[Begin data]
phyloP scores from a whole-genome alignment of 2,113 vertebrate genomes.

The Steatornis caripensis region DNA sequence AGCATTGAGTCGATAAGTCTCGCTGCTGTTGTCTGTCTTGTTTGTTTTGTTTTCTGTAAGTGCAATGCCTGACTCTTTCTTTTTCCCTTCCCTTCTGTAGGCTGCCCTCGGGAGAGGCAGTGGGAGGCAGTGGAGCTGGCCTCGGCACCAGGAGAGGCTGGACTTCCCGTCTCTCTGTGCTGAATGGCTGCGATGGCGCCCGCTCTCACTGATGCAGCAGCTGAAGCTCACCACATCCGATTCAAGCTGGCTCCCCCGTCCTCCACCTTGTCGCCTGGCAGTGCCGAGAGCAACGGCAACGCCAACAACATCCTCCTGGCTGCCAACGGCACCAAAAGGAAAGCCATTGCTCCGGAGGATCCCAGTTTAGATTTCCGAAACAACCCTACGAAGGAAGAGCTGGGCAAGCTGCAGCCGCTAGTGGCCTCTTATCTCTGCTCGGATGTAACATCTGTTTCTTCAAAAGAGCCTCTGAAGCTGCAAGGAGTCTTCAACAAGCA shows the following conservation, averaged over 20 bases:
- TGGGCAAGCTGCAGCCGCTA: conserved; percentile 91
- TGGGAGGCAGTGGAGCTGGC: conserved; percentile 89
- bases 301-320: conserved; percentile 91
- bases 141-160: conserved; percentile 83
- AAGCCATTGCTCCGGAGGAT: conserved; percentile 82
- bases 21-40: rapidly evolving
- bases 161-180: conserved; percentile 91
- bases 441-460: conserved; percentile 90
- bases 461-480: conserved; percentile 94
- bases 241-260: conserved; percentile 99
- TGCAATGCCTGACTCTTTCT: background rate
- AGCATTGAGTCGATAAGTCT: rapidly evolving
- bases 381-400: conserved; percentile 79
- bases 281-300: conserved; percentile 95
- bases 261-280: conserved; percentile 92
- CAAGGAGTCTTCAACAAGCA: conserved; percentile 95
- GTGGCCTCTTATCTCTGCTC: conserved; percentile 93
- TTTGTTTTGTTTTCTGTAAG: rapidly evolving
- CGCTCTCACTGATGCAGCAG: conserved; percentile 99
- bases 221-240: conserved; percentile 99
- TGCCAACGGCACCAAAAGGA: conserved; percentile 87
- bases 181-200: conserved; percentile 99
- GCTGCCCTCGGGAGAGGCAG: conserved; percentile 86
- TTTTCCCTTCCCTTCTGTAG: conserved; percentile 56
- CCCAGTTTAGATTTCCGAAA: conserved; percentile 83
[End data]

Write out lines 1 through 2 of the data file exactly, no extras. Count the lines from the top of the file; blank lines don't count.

phyloP scores from a whole-genome alignment of 2,113 vertebrate genomes.

The Steatornis caripensis region DNA sequence AGCATTGAGTCGATAAGTCTCGCTGCTGTTGTCTGTCTTGTTTGTTTTGTTTTCTGTAAGTGCAATGCCTGACTCTTTCTTTTTCCCTTCCCTTCTGTAGGCTGCCCTCGGGAGAGGCAGTGGGAGGCAGTGGAGCTGGCCTCGGCACCAGGAGAGGCTGGACTTCCCGTCTCTCTGTGCTGAATGGCTGCGATGGCGCCCGCTCTCACTGATGCAGCAGCTGAAGCTCACCACATCCGATTCAAGCTGGCTCCCCCGTCCTCCACCTTGTCGCCTGGCAGTGCCGAGAGCAACGGCAACGCCAACAACATCCTCCTGGCTGCCAACGGCACCAAAAGGAAAGCCATTGCTCCGGAGGATCCCAGTTTAGATTTCCGAAACAACCCTACGAAGGAAGAGCTGGGCAAGCTGCAGCCGCTAGTGGCCTCTTATCTCTGCTCGGATGTAACATCTGTTTCTTCAAAAGAGCCTCTGAAGCTGCAAGGAGTCTTCAACAAGCA shows the following conservation, averaged over 20 bases: